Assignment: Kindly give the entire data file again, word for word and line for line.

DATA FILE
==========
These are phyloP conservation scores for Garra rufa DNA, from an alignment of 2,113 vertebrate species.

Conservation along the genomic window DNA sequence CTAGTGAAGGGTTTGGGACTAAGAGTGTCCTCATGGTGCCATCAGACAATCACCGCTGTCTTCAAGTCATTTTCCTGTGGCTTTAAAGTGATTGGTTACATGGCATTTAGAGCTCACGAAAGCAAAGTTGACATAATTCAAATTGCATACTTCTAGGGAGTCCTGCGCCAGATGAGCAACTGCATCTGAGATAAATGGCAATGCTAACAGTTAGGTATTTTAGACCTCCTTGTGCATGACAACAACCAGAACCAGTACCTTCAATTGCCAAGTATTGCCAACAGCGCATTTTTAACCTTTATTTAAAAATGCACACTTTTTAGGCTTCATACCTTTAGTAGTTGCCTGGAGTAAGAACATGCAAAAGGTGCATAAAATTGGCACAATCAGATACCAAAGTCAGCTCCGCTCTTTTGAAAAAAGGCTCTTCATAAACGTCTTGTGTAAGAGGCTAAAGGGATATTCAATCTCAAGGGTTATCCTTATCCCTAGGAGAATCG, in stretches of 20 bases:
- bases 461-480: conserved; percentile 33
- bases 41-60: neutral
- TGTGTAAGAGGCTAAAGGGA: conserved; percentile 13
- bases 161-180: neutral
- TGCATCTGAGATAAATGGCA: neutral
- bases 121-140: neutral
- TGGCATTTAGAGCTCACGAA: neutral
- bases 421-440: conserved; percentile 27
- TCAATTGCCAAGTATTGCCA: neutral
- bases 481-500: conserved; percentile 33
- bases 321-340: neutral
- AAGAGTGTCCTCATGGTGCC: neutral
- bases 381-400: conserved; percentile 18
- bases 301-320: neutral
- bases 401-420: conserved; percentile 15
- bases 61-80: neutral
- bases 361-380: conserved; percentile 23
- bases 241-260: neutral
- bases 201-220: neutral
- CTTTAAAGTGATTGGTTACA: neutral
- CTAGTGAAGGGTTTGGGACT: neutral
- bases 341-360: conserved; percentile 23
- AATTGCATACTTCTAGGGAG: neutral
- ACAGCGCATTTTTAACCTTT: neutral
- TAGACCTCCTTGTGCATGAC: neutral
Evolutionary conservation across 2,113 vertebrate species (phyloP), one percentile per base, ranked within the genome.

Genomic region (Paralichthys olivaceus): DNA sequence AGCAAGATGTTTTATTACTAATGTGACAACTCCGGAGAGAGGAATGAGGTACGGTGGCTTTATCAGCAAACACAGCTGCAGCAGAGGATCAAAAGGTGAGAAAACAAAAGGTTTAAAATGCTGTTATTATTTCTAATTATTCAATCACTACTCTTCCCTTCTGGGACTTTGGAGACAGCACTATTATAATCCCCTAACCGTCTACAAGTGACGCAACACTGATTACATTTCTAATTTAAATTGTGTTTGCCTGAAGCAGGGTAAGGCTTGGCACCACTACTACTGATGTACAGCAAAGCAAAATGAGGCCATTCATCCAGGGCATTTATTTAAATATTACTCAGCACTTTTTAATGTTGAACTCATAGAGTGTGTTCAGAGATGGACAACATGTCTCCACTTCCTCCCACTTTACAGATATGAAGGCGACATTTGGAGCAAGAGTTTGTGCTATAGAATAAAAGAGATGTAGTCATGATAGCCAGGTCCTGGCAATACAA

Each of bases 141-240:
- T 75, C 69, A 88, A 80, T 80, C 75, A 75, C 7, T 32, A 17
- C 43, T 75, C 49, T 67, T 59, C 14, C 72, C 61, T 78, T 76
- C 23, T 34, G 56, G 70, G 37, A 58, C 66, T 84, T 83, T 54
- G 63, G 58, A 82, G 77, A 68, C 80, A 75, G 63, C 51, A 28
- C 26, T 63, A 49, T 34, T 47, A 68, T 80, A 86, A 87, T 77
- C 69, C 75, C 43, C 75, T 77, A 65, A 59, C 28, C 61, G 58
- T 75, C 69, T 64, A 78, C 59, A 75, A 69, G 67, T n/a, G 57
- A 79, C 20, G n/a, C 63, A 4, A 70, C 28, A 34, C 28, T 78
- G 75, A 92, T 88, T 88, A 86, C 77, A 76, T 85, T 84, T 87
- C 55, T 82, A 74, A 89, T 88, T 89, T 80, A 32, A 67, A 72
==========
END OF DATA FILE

These are phyloP conservation scores for Garra rufa DNA, from an alignment of 2,113 vertebrate species.

Conservation along the genomic window DNA sequence CTAGTGAAGGGTTTGGGACTAAGAGTGTCCTCATGGTGCCATCAGACAATCACCGCTGTCTTCAAGTCATTTTCCTGTGGCTTTAAAGTGATTGGTTACATGGCATTTAGAGCTCACGAAAGCAAAGTTGACATAATTCAAATTGCATACTTCTAGGGAGTCCTGCGCCAGATGAGCAACTGCATCTGAGATAAATGGCAATGCTAACAGTTAGGTATTTTAGACCTCCTTGTGCATGACAACAACCAGAACCAGTACCTTCAATTGCCAAGTATTGCCAACAGCGCATTTTTAACCTTTATTTAAAAATGCACACTTTTTAGGCTTCATACCTTTAGTAGTTGCCTGGAGTAAGAACATGCAAAAGGTGCATAAAATTGGCACAATCAGATACCAAAGTCAGCTCCGCTCTTTTGAAAAAAGGCTCTTCATAAACGTCTTGTGTAAGAGGCTAAAGGGATATTCAATCTCAAGGGTTATCCTTATCCCTAGGAGAATCG, in stretches of 20 bases:
- bases 461-480: conserved; percentile 33
- bases 41-60: neutral
- TGTGTAAGAGGCTAAAGGGA: conserved; percentile 13
- bases 161-180: neutral
- TGCATCTGAGATAAATGGCA: neutral
- bases 121-140: neutral
- TGGCATTTAGAGCTCACGAA: neutral
- bases 421-440: conserved; percentile 27
- TCAATTGCCAAGTATTGCCA: neutral
- bases 481-500: conserved; percentile 33
- bases 321-340: neutral
- AAGAGTGTCCTCATGGTGCC: neutral
- bases 381-400: conserved; percentile 18
- bases 301-320: neutral
- bases 401-420: conserved; percentile 15
- bases 61-80: neutral
- bases 361-380: conserved; percentile 23
- bases 241-260: neutral
- bases 201-220: neutral
- CTTTAAAGTGATTGGTTACA: neutral
- CTAGTGAAGGGTTTGGGACT: neutral
- bases 341-360: conserved; percentile 23
- AATTGCATACTTCTAGGGAG: neutral
- ACAGCGCATTTTTAACCTTT: neutral
- TAGACCTCCTTGTGCATGAC: neutral
Evolutionary conservation across 2,113 vertebrate species (phyloP), one percentile per base, ranked within the genome.

Genomic region (Paralichthys olivaceus): DNA sequence AGCAAGATGTTTTATTACTAATGTGACAACTCCGGAGAGAGGAATGAGGTACGGTGGCTTTATCAGCAAACACAGCTGCAGCAGAGGATCAAAAGGTGAGAAAACAAAAGGTTTAAAATGCTGTTATTATTTCTAATTATTCAATCACTACTCTTCCCTTCTGGGACTTTGGAGACAGCACTATTATAATCCCCTAACCGTCTACAAGTGACGCAACACTGATTACATTTCTAATTTAAATTGTGTTTGCCTGAAGCAGGGTAAGGCTTGGCACCACTACTACTGATGTACAGCAAAGCAAAATGAGGCCATTCATCCAGGGCATTTATTTAAATATTACTCAGCACTTTTTAATGTTGAACTCATAGAGTGTGTTCAGAGATGGACAACATGTCTCCACTTCCTCCCACTTTACAGATATGAAGGCGACATTTGGAGCAAGAGTTTGTGCTATAGAATAAAAGAGATGTAGTCATGATAGCCAGGTCCTGGCAATACAA

Each of bases 141-240:
- T 75, C 69, A 88, A 80, T 80, C 75, A 75, C 7, T 32, A 17
- C 43, T 75, C 49, T 67, T 59, C 14, C 72, C 61, T 78, T 76
- C 23, T 34, G 56, G 70, G 37, A 58, C 66, T 84, T 83, T 54
- G 63, G 58, A 82, G 77, A 68, C 80, A 75, G 63, C 51, A 28
- C 26, T 63, A 49, T 34, T 47, A 68, T 80, A 86, A 87, T 77
- C 69, C 75, C 43, C 75, T 77, A 65, A 59, C 28, C 61, G 58
- T 75, C 69, T 64, A 78, C 59, A 75, A 69, G 67, T n/a, G 57
- A 79, C 20, G n/a, C 63, A 4, A 70, C 28, A 34, C 28, T 78
- G 75, A 92, T 88, T 88, A 86, C 77, A 76, T 85, T 84, T 87
- C 55, T 82, A 74, A 89, T 88, T 89, T 80, A 32, A 67, A 72